East Bluff is one of four SNA’s found within Devil’s Lake State Park, the largest and third oldest state park in Wisconsin. Though it is one of the most popular parks, few people probably realize they are hiking through SNA’s. The irony for me is that when looking for another state park to take photos in, I shied away from Devil’s Lake because I had heard it was always so busy. That led me to finding Natural Bridge State Park and subsequently learning about the SNA program. East Bluff would probably more accurately be named Southeast Bluff since it roughly cover the southern half of the East Bluff as well as the ridge as it proceeds east.
The state park has 29 miles of hiking trail encompassing a rather larger area. The East Bluff SNA protects the…you guessed it, East Bluff that rises nearly 500-feet above Devil’s Lake. It can accessed from either the north or south parking areas. From the north parking area, the East Bluff and East Bluff Woods trails pass through the SNA, the former near the edge of the bluff with nice views and the latter traversing through the forest, though more of your hike will be in non-SNA land than if you come from the other direction. From the south parking area, access is generally much steeper than form the north. The Balanced Rock and Potholes (very steep!) trails lead to the bluff top and connect with the East Bluff trail. The route from the south parking area to the top of the bluff and the southern segment of the East Bluff trail double as part of the Ice Age Trail. The IAT continues south around the lake, skirting the South Bluff/Devil’s Nose SNA and then along the West Bluff and through the north shore area before leaving the park. Continuing east along the southern edge of the East Bluff, the IAT exits the SNA and continues through other park lands. If you continue along the IAT from the north shore area, you will eventually come to Parfrey’s Glen, Wisconsin’s first SNA. The map below shows SNA’s in red and the IAT in blue.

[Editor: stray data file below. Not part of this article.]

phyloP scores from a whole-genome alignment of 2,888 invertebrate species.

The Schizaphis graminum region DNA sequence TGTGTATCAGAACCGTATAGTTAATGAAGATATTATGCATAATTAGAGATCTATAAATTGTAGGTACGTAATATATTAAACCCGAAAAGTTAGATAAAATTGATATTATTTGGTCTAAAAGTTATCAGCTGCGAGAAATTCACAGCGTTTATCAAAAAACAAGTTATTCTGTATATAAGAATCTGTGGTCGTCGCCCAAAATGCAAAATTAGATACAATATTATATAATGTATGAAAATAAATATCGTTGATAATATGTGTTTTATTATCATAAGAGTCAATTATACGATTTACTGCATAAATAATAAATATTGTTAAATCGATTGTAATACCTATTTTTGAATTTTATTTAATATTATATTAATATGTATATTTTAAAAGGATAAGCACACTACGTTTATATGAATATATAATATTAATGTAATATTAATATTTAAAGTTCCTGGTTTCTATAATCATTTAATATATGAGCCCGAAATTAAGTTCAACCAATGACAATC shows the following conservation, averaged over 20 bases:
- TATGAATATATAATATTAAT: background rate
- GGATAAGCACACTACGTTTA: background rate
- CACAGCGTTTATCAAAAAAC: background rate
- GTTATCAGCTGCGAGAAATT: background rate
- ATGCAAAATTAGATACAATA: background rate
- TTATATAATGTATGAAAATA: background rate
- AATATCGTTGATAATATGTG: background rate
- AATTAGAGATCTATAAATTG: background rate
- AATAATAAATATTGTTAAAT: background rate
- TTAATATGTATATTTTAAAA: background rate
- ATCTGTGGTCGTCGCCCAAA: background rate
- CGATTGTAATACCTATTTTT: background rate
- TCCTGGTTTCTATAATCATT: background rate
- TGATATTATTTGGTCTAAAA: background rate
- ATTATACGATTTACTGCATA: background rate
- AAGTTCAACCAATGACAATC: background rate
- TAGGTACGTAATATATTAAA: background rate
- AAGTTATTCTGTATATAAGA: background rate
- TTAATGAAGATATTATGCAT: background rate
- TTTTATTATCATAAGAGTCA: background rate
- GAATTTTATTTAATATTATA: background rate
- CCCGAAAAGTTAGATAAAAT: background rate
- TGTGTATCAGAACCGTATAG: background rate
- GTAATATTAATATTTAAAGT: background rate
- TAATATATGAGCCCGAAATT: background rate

This area of the park is where you are likely to find some of the greatest concentrations of hikers. On my visit it seemed to be much more popular than the non-SNA West Bluff, perhaps because that bluff is slightly more removed from the parking areas and is not quite as obvious to reach. As mentioned, the views are spectacular from the bluff. There are several interesting rock formations along the way including Devil’s Doorway, Balanced Rock, and the potholes along the Potholes trail, of course. Rock climbing on the talus slope below is permitted but doing so is at your own risk. All in all, it is a nice site to see a variety of geologic features, great views, and calm forest walk.
More of my photos (and full-res) from East Bluff can be viewed here.
|Natural Communities / Geology
||Talus Slope, Southern Hardwood Forest, Glade, Dry Prairie, Oak Woodland, Bluff|
|Parking||Parking areas (paved)|
|Easy to Find||Yes|
|Best Seen By||Foot|
|Located Within||Devil’s Lake State Park (state park sticker required)|
|Dates Visited||8.22.09 / 7.31.10|